Chips are a source of growing tension between the U.S. and China. Washington has declared material shortages a national security concern and emphasized the importance of remaining competitive in advanced technological capabilities.
This year, the U.S. has tightened its own restrictions and urged allies to enact their own, Lu said. In August, the U.S. government ordered two top chipmakers, Nvidia (NVDA) and AMD (AMD), to stop exporting certain high-performance chips to China.
Two months later, the Biden administration announced comprehensive export control measures, prohibiting Chinese companies from purchasing advanced chips and chip manufacturing equipment without a license. The rules also limit the ability of U.S. citizens or U.S. green card holders to provide support for chip development or production at certain manufacturing plants in China.
The pressure is mounting. On Monday, NATO Secretary-General Jens Stoltenberg urged the West to be “careful not to create a new dependence on China”. Speaking at the NATO parliamentary assembly in Madrid, Stoltenberg said he was seeing “increasing efforts by China” to control critical infrastructure, supply chains and key industrial sectors in the West.
“We cannot give authoritarian regimes any chance to exploit our weaknesses and undermine us,” he said.
China has delayed the handling of two European semiconductor cases.
“We firmly oppose the British side’s move and call on the British side to respect the legitimate rights and interests of Chinese companies and provide a fair, just and non-discriminatory business environment,” Chinese Foreign Ministry spokesman Mao Ning told the media. Briefing last Friday when asked about the Newport Wafer order. “The UK has exaggerated the concept of national security and abused state power.”
Another Chinese foreign ministry spokesman, Zhao Lijian, called on Germany and other countries to “not politicize normal economic and trade cooperation” at a news conference earlier this month, without targeting Elmos specifically.
Germany has imposed stricter scrutiny on Chinese buyers this year. A similar controversy erupted last month when Chinese state-owned shipping giant COSCO Group bid for a stake in the terminal operator at the Port of Hamburg. The size of the investment was later capped under pressure from some members of the government.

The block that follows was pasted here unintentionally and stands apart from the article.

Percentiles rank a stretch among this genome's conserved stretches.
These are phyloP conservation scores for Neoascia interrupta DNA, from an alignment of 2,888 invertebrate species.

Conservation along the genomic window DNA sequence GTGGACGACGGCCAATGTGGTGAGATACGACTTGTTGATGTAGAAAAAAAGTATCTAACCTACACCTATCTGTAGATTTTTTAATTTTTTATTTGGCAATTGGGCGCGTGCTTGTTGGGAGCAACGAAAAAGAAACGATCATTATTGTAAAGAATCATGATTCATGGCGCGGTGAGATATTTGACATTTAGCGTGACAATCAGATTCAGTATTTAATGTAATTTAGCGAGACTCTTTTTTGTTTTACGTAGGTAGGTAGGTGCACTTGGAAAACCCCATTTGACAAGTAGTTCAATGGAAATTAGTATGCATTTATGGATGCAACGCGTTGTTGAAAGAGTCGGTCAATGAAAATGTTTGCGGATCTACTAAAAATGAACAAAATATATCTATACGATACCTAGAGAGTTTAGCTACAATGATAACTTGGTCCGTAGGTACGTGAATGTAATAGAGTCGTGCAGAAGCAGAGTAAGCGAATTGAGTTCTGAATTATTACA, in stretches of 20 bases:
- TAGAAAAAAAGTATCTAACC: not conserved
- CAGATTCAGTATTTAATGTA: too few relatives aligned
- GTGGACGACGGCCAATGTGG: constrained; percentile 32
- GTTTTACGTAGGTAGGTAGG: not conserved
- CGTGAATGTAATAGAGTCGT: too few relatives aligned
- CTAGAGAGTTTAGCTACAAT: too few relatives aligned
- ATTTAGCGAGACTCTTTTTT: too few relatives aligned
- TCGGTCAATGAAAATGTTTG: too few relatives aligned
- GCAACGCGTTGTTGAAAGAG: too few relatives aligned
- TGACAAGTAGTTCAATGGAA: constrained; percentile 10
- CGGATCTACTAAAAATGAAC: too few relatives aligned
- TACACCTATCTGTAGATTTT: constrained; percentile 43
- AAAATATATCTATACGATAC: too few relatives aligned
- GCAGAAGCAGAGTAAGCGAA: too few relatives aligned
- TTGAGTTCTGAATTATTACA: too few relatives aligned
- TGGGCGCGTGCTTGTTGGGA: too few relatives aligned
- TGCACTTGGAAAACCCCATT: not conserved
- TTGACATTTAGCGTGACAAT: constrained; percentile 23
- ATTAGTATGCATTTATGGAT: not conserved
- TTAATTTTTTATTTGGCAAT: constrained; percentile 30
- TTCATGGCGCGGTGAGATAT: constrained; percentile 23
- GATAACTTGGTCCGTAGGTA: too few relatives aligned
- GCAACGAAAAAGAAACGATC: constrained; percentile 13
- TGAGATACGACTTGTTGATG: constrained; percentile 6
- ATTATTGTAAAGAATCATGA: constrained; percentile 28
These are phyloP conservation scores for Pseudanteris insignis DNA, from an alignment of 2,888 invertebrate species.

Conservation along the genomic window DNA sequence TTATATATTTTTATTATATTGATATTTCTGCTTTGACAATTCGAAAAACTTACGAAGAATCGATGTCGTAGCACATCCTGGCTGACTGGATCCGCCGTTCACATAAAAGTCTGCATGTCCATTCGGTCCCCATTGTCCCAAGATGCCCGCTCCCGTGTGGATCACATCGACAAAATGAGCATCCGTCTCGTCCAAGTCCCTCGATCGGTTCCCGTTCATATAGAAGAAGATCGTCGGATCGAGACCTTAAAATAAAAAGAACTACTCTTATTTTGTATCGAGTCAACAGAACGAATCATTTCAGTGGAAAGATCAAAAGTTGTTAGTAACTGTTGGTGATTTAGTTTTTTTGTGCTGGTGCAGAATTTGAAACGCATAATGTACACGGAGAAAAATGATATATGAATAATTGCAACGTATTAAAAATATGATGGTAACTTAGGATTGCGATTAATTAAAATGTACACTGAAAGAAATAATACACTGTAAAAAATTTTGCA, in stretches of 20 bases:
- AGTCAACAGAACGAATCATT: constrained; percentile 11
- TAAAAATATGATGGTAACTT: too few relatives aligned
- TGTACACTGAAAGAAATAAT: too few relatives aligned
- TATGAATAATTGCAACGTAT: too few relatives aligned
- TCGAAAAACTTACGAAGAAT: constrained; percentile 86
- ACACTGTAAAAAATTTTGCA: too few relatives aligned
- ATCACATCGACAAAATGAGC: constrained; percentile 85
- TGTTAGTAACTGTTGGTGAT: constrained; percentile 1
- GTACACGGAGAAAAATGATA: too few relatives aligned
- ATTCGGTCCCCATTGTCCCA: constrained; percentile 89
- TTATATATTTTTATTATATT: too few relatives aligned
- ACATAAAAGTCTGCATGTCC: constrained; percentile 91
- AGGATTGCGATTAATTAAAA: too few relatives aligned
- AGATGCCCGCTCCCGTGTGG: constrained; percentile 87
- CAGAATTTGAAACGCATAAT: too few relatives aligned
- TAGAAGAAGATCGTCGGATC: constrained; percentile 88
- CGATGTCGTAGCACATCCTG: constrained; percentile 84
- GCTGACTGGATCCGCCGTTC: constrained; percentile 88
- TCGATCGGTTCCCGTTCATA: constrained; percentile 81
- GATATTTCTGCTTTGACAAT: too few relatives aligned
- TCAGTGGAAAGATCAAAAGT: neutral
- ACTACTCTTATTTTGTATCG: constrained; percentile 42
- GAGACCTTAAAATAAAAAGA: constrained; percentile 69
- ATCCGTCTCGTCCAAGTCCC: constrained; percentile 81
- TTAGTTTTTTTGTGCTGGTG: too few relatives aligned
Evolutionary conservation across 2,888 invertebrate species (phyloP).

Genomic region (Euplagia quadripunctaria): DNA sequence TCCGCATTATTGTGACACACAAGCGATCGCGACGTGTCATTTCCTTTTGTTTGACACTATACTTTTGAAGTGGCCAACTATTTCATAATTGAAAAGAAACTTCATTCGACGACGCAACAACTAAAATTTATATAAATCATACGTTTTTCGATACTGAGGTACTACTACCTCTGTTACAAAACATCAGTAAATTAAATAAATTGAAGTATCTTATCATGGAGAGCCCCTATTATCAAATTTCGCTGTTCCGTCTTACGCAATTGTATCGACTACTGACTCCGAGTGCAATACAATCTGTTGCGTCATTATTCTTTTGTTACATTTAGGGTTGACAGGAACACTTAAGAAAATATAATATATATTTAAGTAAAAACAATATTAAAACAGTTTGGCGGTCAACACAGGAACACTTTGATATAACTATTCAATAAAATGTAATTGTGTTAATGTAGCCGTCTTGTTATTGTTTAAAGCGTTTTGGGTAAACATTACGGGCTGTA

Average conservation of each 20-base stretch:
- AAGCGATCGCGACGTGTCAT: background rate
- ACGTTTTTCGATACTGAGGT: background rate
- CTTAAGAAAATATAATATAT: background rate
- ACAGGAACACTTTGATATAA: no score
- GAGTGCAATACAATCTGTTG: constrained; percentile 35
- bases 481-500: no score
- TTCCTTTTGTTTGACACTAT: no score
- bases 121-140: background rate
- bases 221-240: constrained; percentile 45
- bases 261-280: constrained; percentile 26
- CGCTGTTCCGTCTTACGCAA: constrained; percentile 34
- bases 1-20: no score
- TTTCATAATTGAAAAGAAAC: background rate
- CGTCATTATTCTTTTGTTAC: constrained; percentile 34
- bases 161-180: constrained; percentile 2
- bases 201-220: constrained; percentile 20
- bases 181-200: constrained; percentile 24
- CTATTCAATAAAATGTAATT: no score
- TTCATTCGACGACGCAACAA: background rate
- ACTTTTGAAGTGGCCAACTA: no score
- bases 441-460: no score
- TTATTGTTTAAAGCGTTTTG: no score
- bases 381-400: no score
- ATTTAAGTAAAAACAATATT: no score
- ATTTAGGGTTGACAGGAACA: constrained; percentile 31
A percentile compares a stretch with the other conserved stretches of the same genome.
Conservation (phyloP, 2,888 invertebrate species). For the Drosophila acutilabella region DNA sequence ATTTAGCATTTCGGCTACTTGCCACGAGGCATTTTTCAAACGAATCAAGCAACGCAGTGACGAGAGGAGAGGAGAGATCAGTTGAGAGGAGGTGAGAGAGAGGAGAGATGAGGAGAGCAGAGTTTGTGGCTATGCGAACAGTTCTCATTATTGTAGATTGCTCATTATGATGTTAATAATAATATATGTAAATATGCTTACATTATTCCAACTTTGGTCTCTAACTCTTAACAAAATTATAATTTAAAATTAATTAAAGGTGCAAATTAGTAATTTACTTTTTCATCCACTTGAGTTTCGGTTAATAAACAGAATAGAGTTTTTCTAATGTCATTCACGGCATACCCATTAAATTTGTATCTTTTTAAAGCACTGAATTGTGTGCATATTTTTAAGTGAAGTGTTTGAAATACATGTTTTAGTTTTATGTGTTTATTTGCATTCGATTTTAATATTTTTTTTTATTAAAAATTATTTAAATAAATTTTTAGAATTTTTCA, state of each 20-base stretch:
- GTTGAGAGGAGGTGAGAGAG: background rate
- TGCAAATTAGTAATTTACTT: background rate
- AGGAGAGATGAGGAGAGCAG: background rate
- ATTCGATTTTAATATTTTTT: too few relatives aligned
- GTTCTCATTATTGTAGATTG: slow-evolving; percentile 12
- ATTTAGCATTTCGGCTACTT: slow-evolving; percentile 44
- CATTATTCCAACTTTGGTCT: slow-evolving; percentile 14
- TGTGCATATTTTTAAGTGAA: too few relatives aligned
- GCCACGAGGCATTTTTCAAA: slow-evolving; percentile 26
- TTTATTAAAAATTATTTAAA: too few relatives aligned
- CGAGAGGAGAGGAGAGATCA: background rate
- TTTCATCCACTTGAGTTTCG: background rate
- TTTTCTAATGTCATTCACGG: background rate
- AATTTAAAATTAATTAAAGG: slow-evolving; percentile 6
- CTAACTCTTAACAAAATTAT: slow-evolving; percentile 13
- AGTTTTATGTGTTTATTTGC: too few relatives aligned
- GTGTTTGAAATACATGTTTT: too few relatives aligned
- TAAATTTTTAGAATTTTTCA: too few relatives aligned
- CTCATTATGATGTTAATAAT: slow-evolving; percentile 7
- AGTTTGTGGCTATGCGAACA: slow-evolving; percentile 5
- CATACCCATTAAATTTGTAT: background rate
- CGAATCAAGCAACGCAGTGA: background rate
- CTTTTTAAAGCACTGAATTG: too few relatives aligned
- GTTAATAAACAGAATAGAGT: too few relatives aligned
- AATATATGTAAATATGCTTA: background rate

If the chipmakers appeal, they could face an uncertain battle that could last years, lawyers said.
In each case, they would need to challenge it in court within about a month of the regulator’s decision, unless there are exceptional circumstances, according to Norton Rose.
Both Britain and Germany have recently added rules to expand government oversight of such decisions, making outcomes less predictable. In Germany, changes to foreign direct investment rules in 2020 mean the government can intervene in future deals “if ‘public order and security are likely to be compromised,'” Schaper said.
By contrast, previously it could only impose restrictions “if there was a ‘real, sufficiently serious threat to public order and security,'” he told CNN Business.
In the UK, the government’s ability to review deals retrospectively under the NSI Act “was really seen as something surprising and far-reaching,” said Andrea Hamilton, a London-based partner at Milbank.
“If challenged, as Nexperia apparently intends, it will also be about [the] The scope of the NSI Act limits,” she said.
Elsewhere, attention is shifting to the Netherlands. Lu of Eurasia Group said that the Dutch government is currently facing pressure from the United States to restrict exports to China, especially from ASML, a semiconductor equipment manufacturer that dominates the lithography machine market.
“This is going to be the next case study,” she told CNN Business.
The Netherlands has made it clear that it will form its own position.
When asked about the issue this month, Dutch Foreign Trade Minister Liesje Schreinemacher said the country “will not copy US export restrictions to China one-for-one”.
“We make our own assessment,” she said in an interview with Dutch newspaper NRC.
— CNN’s Zahid Mahmood, Rose Roobeek-Coppack and Laura He contributed to this report.